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United States Department of Agriculture

Agricultural Research Service

Research Project: BIOLOGICALLY AND ECOLOGICALLY BASED KNOWLEDGE FOR INTEGRATED WEED MANAGEMENT SYSTEMS Title: Evolutionary Limits Ameliorate the Negative Impact of an Invasive Plant

Authors
item Lankau, Richard - IL NATURAL HISTORY SURVEY
item Nuzzo, Victoria - NATURAL AREA CONSULTANTS
item Spyreas, Greg - IL NATURAL HISTORY SURVEY
item Davis, Adam

Submitted to: Proceedings of the National Academy of Sciences
Publication Type: Peer Reviewed Journal
Publication Acceptance Date: July 20, 2009
Publication Date: September 8, 2009
Citation: Lankau, R., Nuzzo, V., Spyreas, G., Davis, A.S. 2009. Evolutionary Limits Ameliorate the Negative Impact of an Invasive Plant. Proceedings of the National Academy of Sciences. 106:15362-15367.

Interpretive Summary: Invasive species often evolve rapidly following introduction to new habitats, but little is known about how continuous evolutionary changes over longer time scales affect invaders' spread and impact. Here we document a marked decline in the production of phytotoxins in a 50+ year chronosequence of aggressively invading populations of Alliaria petiolata. Lower toxicity translated into reduced impacts on native species, and is consistent with simultaneous changes in A. petiolata and native species abundance across a separate chronosequence in Illinois, U.S. The impact of these results is to provide land managers with the basis for tailoring restoration practices to specific sites, based on long-term invasion history.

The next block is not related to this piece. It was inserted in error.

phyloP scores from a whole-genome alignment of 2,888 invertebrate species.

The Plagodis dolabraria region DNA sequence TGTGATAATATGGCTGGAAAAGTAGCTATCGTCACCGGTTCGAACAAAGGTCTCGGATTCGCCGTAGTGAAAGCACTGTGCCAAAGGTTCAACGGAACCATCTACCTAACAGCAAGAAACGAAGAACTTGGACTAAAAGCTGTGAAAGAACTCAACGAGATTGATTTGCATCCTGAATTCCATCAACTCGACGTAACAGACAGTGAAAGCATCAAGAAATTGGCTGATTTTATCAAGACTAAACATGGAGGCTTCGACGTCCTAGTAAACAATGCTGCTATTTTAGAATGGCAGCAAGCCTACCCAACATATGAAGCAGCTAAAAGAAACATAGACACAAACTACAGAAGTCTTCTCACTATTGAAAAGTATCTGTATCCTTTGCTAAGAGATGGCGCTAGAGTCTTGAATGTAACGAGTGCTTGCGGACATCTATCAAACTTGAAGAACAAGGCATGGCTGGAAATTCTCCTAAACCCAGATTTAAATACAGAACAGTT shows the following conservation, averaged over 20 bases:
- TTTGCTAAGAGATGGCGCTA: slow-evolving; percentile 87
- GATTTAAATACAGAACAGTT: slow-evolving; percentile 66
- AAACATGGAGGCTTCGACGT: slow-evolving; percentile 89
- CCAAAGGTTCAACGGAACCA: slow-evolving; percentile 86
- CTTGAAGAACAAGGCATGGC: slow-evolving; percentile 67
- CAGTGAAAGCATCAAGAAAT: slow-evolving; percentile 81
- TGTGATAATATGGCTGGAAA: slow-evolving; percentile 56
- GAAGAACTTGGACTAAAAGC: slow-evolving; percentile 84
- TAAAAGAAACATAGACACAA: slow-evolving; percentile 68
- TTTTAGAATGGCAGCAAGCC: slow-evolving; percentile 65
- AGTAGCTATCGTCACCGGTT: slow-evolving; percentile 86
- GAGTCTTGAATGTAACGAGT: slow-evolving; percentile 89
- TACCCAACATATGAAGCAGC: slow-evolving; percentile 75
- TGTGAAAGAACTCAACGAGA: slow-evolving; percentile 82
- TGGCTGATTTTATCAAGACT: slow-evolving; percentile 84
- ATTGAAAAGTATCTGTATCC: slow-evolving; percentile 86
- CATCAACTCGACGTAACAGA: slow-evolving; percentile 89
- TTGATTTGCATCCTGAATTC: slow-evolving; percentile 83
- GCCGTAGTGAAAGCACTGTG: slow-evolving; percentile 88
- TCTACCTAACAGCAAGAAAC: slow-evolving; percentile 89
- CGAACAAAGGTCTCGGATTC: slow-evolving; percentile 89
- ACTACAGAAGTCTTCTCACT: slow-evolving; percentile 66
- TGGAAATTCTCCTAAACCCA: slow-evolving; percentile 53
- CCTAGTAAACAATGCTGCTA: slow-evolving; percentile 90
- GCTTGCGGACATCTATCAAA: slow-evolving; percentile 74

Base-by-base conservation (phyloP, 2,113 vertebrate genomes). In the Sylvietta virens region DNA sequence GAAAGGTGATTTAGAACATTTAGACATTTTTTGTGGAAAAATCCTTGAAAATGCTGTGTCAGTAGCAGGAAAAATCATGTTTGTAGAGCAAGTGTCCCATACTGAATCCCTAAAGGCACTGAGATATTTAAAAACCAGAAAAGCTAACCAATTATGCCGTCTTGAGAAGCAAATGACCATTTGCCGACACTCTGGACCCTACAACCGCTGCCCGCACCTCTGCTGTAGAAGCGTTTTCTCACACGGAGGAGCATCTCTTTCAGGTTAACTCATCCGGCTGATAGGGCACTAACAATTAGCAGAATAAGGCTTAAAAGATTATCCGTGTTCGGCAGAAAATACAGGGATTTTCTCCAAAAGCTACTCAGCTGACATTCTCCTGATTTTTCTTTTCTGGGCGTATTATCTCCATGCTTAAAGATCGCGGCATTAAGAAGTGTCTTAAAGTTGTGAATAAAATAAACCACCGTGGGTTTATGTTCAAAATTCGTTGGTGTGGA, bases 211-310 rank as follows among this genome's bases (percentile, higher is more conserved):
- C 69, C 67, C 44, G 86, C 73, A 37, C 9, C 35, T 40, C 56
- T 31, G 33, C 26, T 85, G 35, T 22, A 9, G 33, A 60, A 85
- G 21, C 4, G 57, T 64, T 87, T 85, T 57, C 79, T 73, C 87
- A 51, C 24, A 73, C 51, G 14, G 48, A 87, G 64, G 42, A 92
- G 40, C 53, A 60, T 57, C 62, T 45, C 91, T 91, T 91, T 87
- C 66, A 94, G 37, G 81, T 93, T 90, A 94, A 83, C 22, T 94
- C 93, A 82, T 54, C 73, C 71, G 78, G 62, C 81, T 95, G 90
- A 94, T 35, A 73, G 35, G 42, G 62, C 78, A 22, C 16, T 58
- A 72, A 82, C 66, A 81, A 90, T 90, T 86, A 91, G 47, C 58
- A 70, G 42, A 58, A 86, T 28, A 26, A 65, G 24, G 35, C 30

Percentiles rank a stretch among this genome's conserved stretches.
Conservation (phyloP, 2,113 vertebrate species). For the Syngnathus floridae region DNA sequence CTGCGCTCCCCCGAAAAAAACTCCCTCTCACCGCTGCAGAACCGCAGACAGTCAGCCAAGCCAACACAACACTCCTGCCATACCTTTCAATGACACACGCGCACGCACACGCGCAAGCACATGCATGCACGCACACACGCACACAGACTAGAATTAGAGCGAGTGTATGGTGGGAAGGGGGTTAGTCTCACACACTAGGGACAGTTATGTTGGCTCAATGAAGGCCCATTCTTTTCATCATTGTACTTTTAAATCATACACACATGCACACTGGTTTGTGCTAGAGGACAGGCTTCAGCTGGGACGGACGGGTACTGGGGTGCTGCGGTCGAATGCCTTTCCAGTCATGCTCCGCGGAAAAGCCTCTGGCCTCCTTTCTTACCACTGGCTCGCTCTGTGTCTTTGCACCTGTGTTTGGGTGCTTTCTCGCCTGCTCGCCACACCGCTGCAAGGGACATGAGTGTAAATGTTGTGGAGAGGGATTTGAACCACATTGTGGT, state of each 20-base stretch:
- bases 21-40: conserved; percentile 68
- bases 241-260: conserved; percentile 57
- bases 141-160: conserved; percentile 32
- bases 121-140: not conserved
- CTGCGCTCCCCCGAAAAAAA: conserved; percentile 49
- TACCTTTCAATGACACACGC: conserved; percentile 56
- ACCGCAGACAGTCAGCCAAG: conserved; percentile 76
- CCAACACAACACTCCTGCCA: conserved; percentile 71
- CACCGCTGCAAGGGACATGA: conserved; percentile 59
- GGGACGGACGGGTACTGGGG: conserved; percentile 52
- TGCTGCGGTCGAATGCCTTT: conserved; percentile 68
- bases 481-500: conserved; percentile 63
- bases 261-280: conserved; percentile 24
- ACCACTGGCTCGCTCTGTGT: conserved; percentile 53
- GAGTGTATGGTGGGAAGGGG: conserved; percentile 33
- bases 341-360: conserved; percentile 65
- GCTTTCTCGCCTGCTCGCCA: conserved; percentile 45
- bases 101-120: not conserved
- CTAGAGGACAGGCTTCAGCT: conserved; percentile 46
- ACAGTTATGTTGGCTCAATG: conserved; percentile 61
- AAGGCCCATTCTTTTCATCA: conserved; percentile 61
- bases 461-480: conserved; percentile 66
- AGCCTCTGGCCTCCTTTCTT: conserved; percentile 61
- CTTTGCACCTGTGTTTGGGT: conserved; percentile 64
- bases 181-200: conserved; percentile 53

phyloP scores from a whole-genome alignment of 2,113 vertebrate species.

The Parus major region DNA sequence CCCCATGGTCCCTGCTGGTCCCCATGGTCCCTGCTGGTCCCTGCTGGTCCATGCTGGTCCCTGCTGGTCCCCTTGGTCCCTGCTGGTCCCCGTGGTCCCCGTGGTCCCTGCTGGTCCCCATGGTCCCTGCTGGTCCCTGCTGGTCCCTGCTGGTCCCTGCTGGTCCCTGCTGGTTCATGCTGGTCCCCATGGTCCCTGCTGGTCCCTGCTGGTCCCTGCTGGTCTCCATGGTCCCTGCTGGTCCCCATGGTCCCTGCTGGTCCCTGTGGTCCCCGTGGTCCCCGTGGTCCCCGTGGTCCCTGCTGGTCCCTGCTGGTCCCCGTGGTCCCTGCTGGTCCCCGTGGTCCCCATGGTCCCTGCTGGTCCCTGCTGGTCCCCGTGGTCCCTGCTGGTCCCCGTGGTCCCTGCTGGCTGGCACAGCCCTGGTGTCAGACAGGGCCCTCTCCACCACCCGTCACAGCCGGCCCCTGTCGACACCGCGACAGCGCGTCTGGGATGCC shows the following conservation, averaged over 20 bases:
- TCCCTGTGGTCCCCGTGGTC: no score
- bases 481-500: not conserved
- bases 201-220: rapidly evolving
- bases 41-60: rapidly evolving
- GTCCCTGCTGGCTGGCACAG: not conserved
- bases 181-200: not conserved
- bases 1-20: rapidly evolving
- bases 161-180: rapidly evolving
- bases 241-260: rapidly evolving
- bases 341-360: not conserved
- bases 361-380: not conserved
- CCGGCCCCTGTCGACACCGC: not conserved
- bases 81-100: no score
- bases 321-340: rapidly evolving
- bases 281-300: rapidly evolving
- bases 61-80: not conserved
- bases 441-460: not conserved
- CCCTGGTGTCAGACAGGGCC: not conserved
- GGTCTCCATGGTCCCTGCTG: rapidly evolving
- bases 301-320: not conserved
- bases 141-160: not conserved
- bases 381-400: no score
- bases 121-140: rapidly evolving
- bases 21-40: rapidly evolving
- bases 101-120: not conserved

Technical Abstract: Invasive species often evolve rapidly following introduction to new habitats, but little is known about how continuous evolutionary changes over longer time scales affect invaders' spread and impact. Here we document a marked decline in the production of phytotoxins in a 50+ year chronosequence of aggressively invading populations of Alliaria petiolata. Lower toxicity translated into reduced impacts on native species, and is consistent with simultaneous changes in A. petiolata and native species abundance across a separate chronosequence in Illinois, U.S. These results highlight the need to study long-term dynamics of species invasions as well as immediate impacts.

Last Modified: 10/21/2014
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